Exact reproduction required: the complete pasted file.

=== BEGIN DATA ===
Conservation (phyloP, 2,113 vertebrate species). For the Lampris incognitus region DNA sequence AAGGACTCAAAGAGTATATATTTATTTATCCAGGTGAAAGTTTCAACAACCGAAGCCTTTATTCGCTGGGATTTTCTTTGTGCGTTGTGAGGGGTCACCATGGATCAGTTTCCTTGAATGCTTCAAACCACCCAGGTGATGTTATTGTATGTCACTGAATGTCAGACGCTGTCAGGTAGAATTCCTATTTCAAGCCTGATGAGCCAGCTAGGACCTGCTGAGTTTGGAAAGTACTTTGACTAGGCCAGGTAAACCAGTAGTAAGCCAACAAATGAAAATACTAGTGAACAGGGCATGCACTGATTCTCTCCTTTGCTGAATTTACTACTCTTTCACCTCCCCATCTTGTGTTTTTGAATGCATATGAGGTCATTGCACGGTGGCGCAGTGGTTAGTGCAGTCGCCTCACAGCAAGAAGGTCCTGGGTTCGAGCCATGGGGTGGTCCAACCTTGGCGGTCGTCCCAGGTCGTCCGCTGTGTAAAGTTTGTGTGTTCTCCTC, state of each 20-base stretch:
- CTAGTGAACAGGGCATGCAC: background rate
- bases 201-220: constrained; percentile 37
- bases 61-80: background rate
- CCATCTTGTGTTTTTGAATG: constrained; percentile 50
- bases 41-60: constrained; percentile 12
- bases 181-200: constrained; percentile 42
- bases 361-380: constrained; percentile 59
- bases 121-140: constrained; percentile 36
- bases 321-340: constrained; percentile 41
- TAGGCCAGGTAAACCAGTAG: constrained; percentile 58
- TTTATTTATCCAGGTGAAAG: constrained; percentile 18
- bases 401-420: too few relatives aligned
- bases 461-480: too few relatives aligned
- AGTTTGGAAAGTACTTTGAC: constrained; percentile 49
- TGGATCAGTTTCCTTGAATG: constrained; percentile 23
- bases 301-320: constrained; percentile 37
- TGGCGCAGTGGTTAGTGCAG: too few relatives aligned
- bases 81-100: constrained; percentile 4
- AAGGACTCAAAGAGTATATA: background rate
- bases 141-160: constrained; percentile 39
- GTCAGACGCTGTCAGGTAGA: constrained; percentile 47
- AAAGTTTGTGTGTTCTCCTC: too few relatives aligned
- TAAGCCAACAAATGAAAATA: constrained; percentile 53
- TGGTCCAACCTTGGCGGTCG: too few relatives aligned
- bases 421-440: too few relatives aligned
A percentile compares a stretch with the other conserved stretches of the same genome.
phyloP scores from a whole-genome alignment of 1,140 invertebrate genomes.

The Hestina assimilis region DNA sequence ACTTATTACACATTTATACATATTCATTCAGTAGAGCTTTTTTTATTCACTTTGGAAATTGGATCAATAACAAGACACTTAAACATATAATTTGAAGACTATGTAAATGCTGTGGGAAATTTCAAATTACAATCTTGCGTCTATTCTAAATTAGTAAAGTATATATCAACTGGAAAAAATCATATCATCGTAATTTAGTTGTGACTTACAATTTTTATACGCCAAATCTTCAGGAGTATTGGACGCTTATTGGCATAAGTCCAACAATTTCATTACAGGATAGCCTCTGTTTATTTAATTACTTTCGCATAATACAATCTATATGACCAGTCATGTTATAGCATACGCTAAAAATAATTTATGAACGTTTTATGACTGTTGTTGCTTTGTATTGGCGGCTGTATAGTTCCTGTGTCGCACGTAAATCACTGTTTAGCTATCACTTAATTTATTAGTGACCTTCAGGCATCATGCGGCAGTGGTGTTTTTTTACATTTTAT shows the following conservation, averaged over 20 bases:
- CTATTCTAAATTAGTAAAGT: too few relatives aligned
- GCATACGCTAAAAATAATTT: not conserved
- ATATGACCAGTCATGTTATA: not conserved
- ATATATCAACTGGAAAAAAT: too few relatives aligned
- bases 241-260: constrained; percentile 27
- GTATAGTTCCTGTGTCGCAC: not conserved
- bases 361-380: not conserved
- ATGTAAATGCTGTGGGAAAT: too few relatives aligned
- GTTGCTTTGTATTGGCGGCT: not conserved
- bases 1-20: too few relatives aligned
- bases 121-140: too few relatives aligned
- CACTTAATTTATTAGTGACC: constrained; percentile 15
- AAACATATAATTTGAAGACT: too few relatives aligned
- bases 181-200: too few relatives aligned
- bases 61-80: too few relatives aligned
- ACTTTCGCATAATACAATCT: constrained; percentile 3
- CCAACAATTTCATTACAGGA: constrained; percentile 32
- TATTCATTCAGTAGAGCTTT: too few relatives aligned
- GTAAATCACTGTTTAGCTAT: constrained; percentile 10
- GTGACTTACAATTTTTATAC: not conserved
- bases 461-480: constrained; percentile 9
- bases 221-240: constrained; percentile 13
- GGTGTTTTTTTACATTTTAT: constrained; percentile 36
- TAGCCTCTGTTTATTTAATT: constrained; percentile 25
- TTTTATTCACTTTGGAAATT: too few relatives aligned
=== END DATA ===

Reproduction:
Conservation (phyloP, 2,113 vertebrate species). For the Lampris incognitus region DNA sequence AAGGACTCAAAGAGTATATATTTATTTATCCAGGTGAAAGTTTCAACAACCGAAGCCTTTATTCGCTGGGATTTTCTTTGTGCGTTGTGAGGGGTCACCATGGATCAGTTTCCTTGAATGCTTCAAACCACCCAGGTGATGTTATTGTATGTCACTGAATGTCAGACGCTGTCAGGTAGAATTCCTATTTCAAGCCTGATGAGCCAGCTAGGACCTGCTGAGTTTGGAAAGTACTTTGACTAGGCCAGGTAAACCAGTAGTAAGCCAACAAATGAAAATACTAGTGAACAGGGCATGCACTGATTCTCTCCTTTGCTGAATTTACTACTCTTTCACCTCCCCATCTTGTGTTTTTGAATGCATATGAGGTCATTGCACGGTGGCGCAGTGGTTAGTGCAGTCGCCTCACAGCAAGAAGGTCCTGGGTTCGAGCCATGGGGTGGTCCAACCTTGGCGGTCGTCCCAGGTCGTCCGCTGTGTAAAGTTTGTGTGTTCTCCTC, state of each 20-base stretch:
- CTAGTGAACAGGGCATGCAC: background rate
- bases 201-220: constrained; percentile 37
- bases 61-80: background rate
- CCATCTTGTGTTTTTGAATG: constrained; percentile 50
- bases 41-60: constrained; percentile 12
- bases 181-200: constrained; percentile 42
- bases 361-380: constrained; percentile 59
- bases 121-140: constrained; percentile 36
- bases 321-340: constrained; percentile 41
- TAGGCCAGGTAAACCAGTAG: constrained; percentile 58
- TTTATTTATCCAGGTGAAAG: constrained; percentile 18
- bases 401-420: too few relatives aligned
- bases 461-480: too few relatives aligned
- AGTTTGGAAAGTACTTTGAC: constrained; percentile 49
- TGGATCAGTTTCCTTGAATG: constrained; percentile 23
- bases 301-320: constrained; percentile 37
- TGGCGCAGTGGTTAGTGCAG: too few relatives aligned
- bases 81-100: constrained; percentile 4
- AAGGACTCAAAGAGTATATA: background rate
- bases 141-160: constrained; percentile 39
- GTCAGACGCTGTCAGGTAGA: constrained; percentile 47
- AAAGTTTGTGTGTTCTCCTC: too few relatives aligned
- TAAGCCAACAAATGAAAATA: constrained; percentile 53
- TGGTCCAACCTTGGCGGTCG: too few relatives aligned
- bases 421-440: too few relatives aligned
A percentile compares a stretch with the other conserved stretches of the same genome.
phyloP scores from a whole-genome alignment of 1,140 invertebrate genomes.

The Hestina assimilis region DNA sequence ACTTATTACACATTTATACATATTCATTCAGTAGAGCTTTTTTTATTCACTTTGGAAATTGGATCAATAACAAGACACTTAAACATATAATTTGAAGACTATGTAAATGCTGTGGGAAATTTCAAATTACAATCTTGCGTCTATTCTAAATTAGTAAAGTATATATCAACTGGAAAAAATCATATCATCGTAATTTAGTTGTGACTTACAATTTTTATACGCCAAATCTTCAGGAGTATTGGACGCTTATTGGCATAAGTCCAACAATTTCATTACAGGATAGCCTCTGTTTATTTAATTACTTTCGCATAATACAATCTATATGACCAGTCATGTTATAGCATACGCTAAAAATAATTTATGAACGTTTTATGACTGTTGTTGCTTTGTATTGGCGGCTGTATAGTTCCTGTGTCGCACGTAAATCACTGTTTAGCTATCACTTAATTTATTAGTGACCTTCAGGCATCATGCGGCAGTGGTGTTTTTTTACATTTTAT shows the following conservation, averaged over 20 bases:
- CTATTCTAAATTAGTAAAGT: too few relatives aligned
- GCATACGCTAAAAATAATTT: not conserved
- ATATGACCAGTCATGTTATA: not conserved
- ATATATCAACTGGAAAAAAT: too few relatives aligned
- bases 241-260: constrained; percentile 27
- GTATAGTTCCTGTGTCGCAC: not conserved
- bases 361-380: not conserved
- ATGTAAATGCTGTGGGAAAT: too few relatives aligned
- GTTGCTTTGTATTGGCGGCT: not conserved
- bases 1-20: too few relatives aligned
- bases 121-140: too few relatives aligned
- CACTTAATTTATTAGTGACC: constrained; percentile 15
- AAACATATAATTTGAAGACT: too few relatives aligned
- bases 181-200: too few relatives aligned
- bases 61-80: too few relatives aligned
- ACTTTCGCATAATACAATCT: constrained; percentile 3
- CCAACAATTTCATTACAGGA: constrained; percentile 32
- TATTCATTCAGTAGAGCTTT: too few relatives aligned
- GTAAATCACTGTTTAGCTAT: constrained; percentile 10
- GTGACTTACAATTTTTATAC: not conserved
- bases 461-480: constrained; percentile 9
- bases 221-240: constrained; percentile 13
- GGTGTTTTTTTACATTTTAT: constrained; percentile 36
- TAGCCTCTGTTTATTTAATT: constrained; percentile 25
- TTTTATTCACTTTGGAAATT: too few relatives aligned